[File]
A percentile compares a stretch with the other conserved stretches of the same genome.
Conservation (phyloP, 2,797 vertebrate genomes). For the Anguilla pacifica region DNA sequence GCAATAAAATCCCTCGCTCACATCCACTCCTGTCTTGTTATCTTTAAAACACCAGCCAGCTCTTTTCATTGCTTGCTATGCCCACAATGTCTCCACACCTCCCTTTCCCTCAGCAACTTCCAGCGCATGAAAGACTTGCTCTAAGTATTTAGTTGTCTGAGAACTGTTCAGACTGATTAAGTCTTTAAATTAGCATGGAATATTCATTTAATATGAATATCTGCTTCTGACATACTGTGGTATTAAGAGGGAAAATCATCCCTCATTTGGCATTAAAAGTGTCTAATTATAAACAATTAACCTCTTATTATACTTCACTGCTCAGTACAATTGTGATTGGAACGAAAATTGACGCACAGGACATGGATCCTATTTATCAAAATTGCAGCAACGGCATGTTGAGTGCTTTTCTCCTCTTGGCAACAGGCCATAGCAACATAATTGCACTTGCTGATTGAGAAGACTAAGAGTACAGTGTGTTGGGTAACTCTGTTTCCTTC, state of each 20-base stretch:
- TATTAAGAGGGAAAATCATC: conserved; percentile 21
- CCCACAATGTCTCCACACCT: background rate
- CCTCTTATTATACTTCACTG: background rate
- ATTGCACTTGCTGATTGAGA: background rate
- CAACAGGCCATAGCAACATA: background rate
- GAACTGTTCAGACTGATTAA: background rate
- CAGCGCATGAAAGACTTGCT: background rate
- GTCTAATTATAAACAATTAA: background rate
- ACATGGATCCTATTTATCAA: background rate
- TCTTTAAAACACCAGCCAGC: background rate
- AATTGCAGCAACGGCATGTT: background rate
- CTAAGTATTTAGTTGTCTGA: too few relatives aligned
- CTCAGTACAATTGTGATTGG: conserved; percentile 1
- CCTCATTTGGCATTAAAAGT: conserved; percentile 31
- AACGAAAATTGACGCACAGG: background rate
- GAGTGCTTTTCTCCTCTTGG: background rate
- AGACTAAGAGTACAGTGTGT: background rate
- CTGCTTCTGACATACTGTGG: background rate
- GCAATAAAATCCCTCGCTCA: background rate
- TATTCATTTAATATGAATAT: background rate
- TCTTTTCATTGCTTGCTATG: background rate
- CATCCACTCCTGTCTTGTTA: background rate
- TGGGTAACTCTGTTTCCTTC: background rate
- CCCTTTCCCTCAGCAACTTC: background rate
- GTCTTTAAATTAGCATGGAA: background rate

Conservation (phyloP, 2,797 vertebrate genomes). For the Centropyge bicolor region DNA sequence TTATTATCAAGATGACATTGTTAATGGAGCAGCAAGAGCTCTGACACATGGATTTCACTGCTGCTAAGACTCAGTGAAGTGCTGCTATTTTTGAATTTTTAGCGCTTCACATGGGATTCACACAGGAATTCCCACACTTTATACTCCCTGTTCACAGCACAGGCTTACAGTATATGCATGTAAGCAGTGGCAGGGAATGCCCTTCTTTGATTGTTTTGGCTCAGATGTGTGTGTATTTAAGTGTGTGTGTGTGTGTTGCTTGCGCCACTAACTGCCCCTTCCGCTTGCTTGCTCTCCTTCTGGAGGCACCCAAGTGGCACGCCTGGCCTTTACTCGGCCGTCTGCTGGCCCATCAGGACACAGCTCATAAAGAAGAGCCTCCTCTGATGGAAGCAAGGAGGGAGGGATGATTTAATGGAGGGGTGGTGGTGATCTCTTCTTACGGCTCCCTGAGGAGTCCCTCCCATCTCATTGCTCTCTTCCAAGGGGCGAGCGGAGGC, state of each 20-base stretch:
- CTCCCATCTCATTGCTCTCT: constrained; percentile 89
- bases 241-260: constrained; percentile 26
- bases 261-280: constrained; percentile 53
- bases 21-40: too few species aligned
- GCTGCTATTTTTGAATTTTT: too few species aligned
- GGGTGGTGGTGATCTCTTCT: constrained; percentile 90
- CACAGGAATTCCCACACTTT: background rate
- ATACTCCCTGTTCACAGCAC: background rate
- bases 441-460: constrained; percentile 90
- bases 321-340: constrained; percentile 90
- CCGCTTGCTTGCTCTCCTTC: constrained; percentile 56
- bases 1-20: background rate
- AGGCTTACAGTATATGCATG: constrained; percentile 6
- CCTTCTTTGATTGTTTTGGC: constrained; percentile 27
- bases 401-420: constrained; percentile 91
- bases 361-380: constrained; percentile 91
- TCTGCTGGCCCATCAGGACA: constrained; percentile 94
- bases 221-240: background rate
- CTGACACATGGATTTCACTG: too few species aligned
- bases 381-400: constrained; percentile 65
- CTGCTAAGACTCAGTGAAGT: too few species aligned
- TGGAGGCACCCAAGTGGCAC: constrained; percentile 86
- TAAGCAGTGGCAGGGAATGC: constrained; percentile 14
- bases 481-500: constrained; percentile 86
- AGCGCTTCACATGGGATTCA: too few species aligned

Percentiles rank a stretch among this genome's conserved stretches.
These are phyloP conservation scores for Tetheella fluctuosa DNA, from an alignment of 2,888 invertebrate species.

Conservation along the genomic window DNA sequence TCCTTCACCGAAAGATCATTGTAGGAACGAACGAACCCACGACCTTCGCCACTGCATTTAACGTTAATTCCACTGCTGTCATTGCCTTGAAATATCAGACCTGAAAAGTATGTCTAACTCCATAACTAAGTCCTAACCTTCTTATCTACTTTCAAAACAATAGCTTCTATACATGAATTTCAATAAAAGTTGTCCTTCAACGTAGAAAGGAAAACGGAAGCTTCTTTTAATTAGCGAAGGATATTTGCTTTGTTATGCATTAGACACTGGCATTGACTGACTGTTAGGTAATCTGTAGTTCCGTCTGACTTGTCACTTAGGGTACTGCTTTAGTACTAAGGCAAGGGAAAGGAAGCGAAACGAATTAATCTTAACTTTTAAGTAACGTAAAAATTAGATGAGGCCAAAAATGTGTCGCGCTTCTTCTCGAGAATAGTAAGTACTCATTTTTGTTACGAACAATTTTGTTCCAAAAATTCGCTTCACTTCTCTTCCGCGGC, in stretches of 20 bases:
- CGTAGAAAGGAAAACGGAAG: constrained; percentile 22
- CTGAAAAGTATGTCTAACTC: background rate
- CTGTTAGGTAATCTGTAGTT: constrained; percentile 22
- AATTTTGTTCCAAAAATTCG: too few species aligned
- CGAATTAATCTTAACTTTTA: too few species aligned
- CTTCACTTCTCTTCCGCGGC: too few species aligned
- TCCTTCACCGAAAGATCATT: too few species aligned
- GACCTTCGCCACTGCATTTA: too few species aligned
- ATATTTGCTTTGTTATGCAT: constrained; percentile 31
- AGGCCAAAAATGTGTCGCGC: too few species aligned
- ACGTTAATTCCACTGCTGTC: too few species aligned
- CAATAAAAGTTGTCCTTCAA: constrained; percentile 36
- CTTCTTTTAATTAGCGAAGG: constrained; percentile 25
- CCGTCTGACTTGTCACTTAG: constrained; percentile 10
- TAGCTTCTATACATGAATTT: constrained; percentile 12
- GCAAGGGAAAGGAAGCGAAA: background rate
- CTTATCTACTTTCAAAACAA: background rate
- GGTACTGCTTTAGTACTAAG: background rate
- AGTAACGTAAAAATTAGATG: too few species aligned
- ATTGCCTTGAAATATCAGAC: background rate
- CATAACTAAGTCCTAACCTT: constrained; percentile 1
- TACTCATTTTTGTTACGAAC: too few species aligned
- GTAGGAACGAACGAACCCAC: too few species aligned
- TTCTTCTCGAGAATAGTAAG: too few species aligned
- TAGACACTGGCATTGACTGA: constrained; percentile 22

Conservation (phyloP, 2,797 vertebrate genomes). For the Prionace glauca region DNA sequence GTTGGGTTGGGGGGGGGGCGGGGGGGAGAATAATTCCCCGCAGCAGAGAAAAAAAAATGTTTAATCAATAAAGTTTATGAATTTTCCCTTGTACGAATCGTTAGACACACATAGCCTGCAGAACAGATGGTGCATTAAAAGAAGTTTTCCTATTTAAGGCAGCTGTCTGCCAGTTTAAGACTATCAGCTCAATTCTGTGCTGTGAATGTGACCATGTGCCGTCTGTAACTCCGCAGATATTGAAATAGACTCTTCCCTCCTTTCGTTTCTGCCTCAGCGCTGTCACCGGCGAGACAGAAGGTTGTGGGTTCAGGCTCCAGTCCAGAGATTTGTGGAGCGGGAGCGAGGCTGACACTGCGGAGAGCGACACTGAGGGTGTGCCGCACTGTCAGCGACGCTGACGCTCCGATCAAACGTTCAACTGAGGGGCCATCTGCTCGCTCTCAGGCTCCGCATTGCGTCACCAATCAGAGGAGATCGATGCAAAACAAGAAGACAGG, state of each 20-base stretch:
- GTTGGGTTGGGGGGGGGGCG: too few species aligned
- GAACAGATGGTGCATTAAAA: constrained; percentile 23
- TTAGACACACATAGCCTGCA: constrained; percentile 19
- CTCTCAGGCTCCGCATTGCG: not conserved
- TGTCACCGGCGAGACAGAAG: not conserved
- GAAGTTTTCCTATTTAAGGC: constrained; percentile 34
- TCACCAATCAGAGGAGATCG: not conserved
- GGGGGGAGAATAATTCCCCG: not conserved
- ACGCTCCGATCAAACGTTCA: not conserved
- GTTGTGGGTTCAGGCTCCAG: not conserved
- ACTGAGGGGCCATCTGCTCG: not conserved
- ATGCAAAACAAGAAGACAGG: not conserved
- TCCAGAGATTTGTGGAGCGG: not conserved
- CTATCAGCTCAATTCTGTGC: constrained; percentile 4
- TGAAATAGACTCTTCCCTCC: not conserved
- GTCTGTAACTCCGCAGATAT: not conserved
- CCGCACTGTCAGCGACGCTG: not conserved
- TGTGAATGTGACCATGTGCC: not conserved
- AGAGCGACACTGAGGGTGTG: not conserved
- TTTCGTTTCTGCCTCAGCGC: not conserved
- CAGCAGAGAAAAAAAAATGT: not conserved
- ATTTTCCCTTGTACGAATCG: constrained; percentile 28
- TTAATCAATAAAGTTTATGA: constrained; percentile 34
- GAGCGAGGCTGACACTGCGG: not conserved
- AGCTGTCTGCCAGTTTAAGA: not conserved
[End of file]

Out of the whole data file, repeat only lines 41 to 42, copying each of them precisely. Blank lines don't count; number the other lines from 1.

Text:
- AGGCTTACAGTATATGCATG: constrained; percentile 6
- CCTTCTTTGATTGTTTTGGC: constrained; percentile 27